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Converting FLAC to MP3 - strange cutoff frequency only when using FB2K
ChesterB
post Feb 10 2013, 03:53
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Hi, guys, ran into a weird problem and decided to share it with you, hope you can explain this to me. I was converting several lossless rips of albums in FLAC to MP3 (@ 320 CBR) and when checking the spectrogram of one of the resulting files I was quite shocked at what I saw. The song I'll use as an example here is called "Mutant", it's the third song from the album "HyBreed" by the Norwegian industrial metal band "Red Harvest".
Here's the spectrogram of the FLAC file:

I use foobar2000 as a front-end with the latest LAME version (3.99.5), downloaded from RareWares. In the "Converter Setup" I choose MP3 (LAME) at 320 kbps CBR as output file format. After the encoding finishes what I get is an MP3 file with a spectrogram that surprisingly looks like this:

Why is the frequency cutoff at 14-15 kHz, this looks worse then most 192 kbps encodes?! If someone checked this he would probably think this is a re-encode or web-rip. Now I guess some people might say this is theoretically possible, depending on the specifics of the music the encoder might decide to filter those frequences and so on, but this is clearly not the case and here's the proof (surprise, surprise). When I use the same encoder and settings, but a different front-end (All2LAME) I get an MP3 file with this spectrogram:

So is foobar2000 doing something wrong or am I missing something or what? blink.gif
Same thing happens with some other songs by Red Harvest, but not all - for most of them it's the usual for 320 CBR ~20 kHz cutoff, but for some like this one it strangely drops to almost 14.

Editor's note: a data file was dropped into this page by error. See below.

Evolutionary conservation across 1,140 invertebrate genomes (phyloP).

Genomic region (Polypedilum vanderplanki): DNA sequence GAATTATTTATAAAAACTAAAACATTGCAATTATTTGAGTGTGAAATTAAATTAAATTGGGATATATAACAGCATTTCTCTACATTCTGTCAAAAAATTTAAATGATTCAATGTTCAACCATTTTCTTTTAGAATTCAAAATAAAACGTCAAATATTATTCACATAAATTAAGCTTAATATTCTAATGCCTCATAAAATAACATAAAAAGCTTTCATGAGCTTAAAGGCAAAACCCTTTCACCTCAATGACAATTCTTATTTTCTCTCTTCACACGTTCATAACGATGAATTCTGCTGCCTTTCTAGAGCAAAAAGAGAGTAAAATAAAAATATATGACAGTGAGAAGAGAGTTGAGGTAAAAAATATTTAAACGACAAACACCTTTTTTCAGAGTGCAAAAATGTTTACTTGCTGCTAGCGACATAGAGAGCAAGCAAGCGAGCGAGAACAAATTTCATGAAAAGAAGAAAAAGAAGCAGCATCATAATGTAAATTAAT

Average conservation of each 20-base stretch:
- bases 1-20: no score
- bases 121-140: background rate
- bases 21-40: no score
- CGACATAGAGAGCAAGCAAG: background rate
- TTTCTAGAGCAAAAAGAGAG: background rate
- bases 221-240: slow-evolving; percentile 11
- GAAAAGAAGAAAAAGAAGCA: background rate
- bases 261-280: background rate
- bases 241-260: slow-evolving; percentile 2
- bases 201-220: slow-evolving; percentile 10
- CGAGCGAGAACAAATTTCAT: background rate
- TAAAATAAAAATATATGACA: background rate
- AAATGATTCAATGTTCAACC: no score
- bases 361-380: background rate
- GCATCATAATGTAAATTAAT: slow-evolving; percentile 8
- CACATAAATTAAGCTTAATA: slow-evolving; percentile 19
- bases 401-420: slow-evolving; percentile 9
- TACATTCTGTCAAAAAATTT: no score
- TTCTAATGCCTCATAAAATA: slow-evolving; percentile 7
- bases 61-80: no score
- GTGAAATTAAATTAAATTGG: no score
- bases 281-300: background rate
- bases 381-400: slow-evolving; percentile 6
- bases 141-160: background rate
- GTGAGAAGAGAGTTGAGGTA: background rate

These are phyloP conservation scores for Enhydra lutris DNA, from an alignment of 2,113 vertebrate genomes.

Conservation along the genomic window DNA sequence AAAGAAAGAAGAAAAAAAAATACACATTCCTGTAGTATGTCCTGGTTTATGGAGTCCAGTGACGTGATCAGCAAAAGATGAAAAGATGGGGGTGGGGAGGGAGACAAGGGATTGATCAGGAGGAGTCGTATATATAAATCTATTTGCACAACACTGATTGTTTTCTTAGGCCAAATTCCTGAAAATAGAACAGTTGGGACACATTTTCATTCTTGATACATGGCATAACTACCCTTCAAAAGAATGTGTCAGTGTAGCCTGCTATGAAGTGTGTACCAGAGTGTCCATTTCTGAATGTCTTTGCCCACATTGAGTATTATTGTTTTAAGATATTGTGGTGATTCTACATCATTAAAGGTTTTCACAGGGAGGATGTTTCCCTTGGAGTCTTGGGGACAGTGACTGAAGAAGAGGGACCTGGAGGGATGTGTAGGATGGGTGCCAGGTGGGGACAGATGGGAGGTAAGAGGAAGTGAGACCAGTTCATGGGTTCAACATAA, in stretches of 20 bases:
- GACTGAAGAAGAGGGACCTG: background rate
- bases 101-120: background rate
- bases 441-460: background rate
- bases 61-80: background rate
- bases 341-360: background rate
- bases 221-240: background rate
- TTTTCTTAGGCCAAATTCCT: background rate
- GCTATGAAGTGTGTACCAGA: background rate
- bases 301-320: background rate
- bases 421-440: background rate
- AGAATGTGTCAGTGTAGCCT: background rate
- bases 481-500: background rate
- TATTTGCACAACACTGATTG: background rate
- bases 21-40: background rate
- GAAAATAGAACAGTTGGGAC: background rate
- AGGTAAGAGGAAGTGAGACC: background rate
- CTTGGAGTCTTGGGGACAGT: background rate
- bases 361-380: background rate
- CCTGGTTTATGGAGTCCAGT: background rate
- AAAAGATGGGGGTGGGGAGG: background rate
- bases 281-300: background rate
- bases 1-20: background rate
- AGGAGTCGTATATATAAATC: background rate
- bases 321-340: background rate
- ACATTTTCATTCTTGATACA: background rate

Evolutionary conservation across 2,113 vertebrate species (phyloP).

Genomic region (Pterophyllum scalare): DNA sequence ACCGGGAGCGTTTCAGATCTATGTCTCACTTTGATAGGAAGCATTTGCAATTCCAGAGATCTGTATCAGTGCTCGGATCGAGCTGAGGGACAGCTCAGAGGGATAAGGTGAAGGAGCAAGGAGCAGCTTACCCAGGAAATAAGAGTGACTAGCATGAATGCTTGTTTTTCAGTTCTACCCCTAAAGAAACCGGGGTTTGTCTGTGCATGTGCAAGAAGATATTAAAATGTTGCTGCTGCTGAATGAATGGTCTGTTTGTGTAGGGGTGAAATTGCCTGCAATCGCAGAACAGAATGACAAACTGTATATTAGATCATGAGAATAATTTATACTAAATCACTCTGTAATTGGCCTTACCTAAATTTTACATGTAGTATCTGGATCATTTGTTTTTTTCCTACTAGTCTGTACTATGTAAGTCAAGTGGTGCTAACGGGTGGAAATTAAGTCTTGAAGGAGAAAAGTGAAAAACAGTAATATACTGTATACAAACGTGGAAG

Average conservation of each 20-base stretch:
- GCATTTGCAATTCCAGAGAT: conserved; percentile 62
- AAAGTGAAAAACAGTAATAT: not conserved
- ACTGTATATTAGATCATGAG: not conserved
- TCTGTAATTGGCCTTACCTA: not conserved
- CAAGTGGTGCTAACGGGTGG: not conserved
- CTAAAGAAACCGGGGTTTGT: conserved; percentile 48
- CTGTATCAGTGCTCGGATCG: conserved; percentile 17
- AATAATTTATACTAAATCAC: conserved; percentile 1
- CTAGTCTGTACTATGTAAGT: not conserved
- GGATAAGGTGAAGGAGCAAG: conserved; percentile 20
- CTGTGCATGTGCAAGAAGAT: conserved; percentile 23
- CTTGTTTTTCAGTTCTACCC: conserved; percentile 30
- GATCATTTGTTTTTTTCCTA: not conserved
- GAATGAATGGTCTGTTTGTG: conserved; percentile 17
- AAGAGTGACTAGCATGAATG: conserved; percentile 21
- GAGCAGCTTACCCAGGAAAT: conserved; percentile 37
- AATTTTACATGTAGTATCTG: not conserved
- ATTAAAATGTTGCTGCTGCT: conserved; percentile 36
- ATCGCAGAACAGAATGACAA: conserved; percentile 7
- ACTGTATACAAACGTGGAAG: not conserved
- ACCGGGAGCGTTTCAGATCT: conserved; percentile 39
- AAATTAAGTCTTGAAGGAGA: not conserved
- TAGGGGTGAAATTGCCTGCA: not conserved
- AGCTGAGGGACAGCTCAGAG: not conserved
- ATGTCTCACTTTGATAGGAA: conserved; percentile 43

This post has been edited by ChesterB: Feb 10 2013, 03:54
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ChesterB
post Feb 10 2013, 04:00
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Ha, guess what, I decided to convert the MP3 file produced by foobar2000 to WAV and check its spectrogram and here it is:

So after all it is OK and it's Acoustica that's showing me a wrong spectrogram for the MP3 file for some reason, isn't it? If so - why, and why doesn't that happen with the MP3 file produced when using All2LAME as a front-end?

This post has been edited by ChesterB: Feb 10 2013, 04:01
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Kohlrabi
post Feb 10 2013, 08:47
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QUOTE (ChesterB @ Feb 10 2013, 03:53) *
Why is the frequency cutoff at 14-15 kHz, this looks worse then most 192 kbps encodes?!
It looks like the psychoacoustic model decided there was nothing of value beyond 15kHz, and the encoder acted on it.

QUOTE (ChesterB @ Feb 10 2013, 03:53) *
If someone checked this he would probably think this is a re-encode or web-rip.
I really don't care if your files look good enough in a spectrogram to satisfy fools on piracy sites.

QUOTE (ChesterB @ Feb 10 2013, 03:53) *
Now I guess some people might say this is theoretically possible, depending on the specifics of the music the encoder might decide to filter those frequences and so on, but this is clearly not the case and here's the proof (surprise, surprise). When I use the same encoder and settings, but a different front-end (All2LAME) I get an MP3 file with this spectrogram:
LAME has an encoder switch to disable the lowpass, it's probably enabled in foobar2000 and disabled in All2LAME.

QUOTE (ChesterB @ Feb 10 2013, 03:53) *
So is foobar2000 doing something wrong or am I missing something or what? blink.gif
You're missing one important point: Spectrograms don't tell you whether the choices the lossy encoder made are audible. Is the lowpass audible to you? You can try to ABX the foobar2000 encodes with the lossless versions.

QUOTE (ChesterB @ Feb 10 2013, 03:53) *
Same thing happens with some other songs by Red Harvest, but not all - for most of them it's the usual for 320 CBR ~20 kHz cutoff, but for some like this one it strangely drops to almost 14.